SS1.10 Marine Protected Areas: Critical tools for Marine Biodiversity Conservation
Date: Monday, June 10, 2002
Time: 4:30:00 PM
Location: Esquimalt
 
Semmens, B, X, University of Washington, Seattle, USA, semmens@u.washington.edu
SalomonAK, University of Washington, Seattle, USA, salomon@u.washington.edu
Buhle, E, , University of Washington, Seattle, USA, buhle@u.washington.edu
Ruesink, J, L, University of Washington, Seattle, USA, ruesink@u.washington.edu
 
ARE THE DETAILS OF DISPERSAL AND CONNECTEDNESS NECESSARY FOR EFFECTIVE MARINE RESERVE SELECTION?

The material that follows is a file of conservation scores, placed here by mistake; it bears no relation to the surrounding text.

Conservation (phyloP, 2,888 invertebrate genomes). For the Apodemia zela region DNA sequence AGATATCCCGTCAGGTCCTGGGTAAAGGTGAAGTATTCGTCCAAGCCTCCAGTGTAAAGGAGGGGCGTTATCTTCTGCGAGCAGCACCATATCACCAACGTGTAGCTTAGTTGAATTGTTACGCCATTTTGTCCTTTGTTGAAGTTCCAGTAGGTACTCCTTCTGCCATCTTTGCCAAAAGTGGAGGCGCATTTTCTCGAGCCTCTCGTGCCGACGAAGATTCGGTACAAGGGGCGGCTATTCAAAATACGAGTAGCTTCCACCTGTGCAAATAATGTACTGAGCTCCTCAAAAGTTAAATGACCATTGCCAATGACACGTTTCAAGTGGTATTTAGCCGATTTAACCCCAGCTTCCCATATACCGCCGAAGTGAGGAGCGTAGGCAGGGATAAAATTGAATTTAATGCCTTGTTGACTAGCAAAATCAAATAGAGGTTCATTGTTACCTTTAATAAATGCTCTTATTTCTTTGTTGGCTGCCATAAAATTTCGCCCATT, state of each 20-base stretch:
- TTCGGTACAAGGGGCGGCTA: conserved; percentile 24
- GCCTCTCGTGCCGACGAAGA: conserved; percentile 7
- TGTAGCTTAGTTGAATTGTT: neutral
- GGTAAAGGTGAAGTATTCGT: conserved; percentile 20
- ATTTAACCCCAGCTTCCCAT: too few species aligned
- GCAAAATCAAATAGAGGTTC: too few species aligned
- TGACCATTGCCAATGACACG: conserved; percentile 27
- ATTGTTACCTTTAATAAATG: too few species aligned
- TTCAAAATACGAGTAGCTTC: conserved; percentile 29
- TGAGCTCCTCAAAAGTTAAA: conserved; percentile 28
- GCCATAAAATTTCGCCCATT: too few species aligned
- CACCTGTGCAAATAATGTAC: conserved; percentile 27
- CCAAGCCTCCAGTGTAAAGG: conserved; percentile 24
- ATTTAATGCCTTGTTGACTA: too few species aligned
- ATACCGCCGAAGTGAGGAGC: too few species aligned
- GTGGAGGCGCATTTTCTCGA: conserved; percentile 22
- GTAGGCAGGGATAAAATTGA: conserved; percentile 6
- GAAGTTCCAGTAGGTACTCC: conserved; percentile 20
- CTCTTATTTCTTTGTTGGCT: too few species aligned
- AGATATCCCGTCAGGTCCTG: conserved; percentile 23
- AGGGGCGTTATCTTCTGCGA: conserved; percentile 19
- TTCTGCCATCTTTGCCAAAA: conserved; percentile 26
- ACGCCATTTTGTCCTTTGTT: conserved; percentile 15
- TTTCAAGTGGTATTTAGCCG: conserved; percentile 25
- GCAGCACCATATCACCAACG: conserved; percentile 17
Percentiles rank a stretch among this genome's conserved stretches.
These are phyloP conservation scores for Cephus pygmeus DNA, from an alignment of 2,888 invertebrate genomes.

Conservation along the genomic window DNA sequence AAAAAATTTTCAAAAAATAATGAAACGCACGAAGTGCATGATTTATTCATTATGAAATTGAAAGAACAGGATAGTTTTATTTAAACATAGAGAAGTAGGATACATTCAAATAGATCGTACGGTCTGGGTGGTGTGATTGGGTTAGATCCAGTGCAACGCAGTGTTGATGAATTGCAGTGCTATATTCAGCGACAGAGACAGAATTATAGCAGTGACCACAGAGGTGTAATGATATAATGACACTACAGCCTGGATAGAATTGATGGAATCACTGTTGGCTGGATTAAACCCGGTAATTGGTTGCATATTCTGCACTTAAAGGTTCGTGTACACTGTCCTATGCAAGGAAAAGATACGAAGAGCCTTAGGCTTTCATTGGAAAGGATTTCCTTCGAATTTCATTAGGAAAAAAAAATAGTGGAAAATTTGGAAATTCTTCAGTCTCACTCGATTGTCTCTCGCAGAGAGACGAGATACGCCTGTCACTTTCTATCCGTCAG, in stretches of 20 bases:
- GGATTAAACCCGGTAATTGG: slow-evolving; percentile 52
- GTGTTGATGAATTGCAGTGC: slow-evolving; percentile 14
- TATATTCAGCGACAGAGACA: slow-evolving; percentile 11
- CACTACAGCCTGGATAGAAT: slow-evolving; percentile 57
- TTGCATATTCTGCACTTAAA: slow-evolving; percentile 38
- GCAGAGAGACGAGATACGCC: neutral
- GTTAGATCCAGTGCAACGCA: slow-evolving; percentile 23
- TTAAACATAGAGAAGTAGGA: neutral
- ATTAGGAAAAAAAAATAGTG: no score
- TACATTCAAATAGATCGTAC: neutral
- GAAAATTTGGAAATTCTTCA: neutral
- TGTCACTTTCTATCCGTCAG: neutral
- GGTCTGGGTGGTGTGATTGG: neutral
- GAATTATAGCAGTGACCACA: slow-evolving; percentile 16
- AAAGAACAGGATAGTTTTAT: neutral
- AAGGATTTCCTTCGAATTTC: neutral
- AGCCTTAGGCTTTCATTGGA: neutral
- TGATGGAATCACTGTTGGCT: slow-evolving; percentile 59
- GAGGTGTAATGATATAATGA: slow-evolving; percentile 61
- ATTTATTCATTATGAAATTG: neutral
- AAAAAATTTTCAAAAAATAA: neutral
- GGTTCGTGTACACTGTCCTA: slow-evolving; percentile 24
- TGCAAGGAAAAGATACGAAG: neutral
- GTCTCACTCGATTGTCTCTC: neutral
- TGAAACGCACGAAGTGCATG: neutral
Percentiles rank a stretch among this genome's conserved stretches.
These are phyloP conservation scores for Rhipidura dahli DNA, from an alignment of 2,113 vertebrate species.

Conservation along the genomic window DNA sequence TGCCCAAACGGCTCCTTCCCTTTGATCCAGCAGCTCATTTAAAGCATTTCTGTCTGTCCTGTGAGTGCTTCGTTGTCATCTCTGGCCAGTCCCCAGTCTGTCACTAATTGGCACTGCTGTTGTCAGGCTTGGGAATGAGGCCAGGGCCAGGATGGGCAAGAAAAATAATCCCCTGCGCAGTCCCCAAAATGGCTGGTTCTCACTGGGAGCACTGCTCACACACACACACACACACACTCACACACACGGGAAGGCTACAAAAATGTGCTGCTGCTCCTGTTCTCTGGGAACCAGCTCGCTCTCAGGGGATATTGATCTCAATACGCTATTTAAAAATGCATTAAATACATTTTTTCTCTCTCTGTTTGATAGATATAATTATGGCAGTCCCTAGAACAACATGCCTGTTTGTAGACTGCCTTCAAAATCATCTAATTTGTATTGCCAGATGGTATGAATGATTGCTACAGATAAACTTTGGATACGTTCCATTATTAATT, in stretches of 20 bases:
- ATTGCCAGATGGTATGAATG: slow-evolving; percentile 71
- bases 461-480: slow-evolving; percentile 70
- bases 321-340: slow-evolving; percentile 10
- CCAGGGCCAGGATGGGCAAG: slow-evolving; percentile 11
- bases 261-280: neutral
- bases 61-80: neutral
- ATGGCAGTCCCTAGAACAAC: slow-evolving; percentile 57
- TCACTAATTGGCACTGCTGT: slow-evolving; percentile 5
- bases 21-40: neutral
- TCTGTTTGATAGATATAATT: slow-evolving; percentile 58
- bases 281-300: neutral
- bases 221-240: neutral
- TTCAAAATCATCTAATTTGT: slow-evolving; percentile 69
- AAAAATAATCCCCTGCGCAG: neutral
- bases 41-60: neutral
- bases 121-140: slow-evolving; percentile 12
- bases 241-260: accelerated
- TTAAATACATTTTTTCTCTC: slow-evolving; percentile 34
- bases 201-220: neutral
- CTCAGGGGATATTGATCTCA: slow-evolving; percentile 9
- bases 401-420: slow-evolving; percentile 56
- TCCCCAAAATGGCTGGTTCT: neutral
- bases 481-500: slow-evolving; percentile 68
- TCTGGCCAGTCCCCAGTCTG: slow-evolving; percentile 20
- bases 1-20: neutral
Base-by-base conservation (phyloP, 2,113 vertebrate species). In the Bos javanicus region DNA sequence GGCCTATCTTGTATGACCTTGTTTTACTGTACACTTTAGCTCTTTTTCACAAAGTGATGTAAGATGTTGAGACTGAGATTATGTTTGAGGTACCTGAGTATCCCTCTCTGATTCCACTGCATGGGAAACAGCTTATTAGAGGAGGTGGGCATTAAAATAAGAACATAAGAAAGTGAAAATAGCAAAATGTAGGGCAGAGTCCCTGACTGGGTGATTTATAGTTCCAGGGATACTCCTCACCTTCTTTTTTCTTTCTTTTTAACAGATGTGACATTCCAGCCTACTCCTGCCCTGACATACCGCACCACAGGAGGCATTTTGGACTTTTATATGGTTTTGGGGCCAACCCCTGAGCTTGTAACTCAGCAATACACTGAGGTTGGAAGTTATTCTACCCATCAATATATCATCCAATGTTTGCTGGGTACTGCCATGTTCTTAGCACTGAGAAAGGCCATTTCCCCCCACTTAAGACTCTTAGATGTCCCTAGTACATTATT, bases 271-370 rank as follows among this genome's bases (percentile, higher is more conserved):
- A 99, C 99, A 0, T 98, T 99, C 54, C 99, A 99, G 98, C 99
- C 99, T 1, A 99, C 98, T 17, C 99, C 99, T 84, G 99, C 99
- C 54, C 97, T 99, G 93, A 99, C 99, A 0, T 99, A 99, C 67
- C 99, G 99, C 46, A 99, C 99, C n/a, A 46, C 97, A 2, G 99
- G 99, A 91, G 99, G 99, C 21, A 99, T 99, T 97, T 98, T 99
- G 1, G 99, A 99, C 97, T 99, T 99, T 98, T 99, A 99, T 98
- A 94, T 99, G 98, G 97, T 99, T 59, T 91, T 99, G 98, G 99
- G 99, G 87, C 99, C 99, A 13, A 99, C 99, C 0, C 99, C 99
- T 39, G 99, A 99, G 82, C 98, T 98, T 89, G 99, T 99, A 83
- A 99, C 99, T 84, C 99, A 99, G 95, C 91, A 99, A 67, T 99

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Effective marine reserve networks typically require linkages among reserved areas. Because larval dispersal is extremely difficult to measure, it would be useful to have other indicators of how a particular site might contribute to species persistence within a reserve network. Two measurable characteristics at the site level are relative recruitment (how many propagules arrive in an area compared to other areas) and R0 (how many propagules are produced by each propagule that arrives). We used these two characteristics to select reserves in a simulation model where larval flux among sites was established randomly but not used explicitly in site selection. Choosing reserves based on high R0 or recruitment led to higher overall population growth than selecting reserves at random. These reserve choice methods were particularly beneficial when fishing impact was high outside reserves and when the proportion of sites in reserves was large. Our results support reserve choice rules based on site specific productivity and recruitment. However, temporal change in site connections or non-random connections could change how well R0 and recruitment indicate reserve value.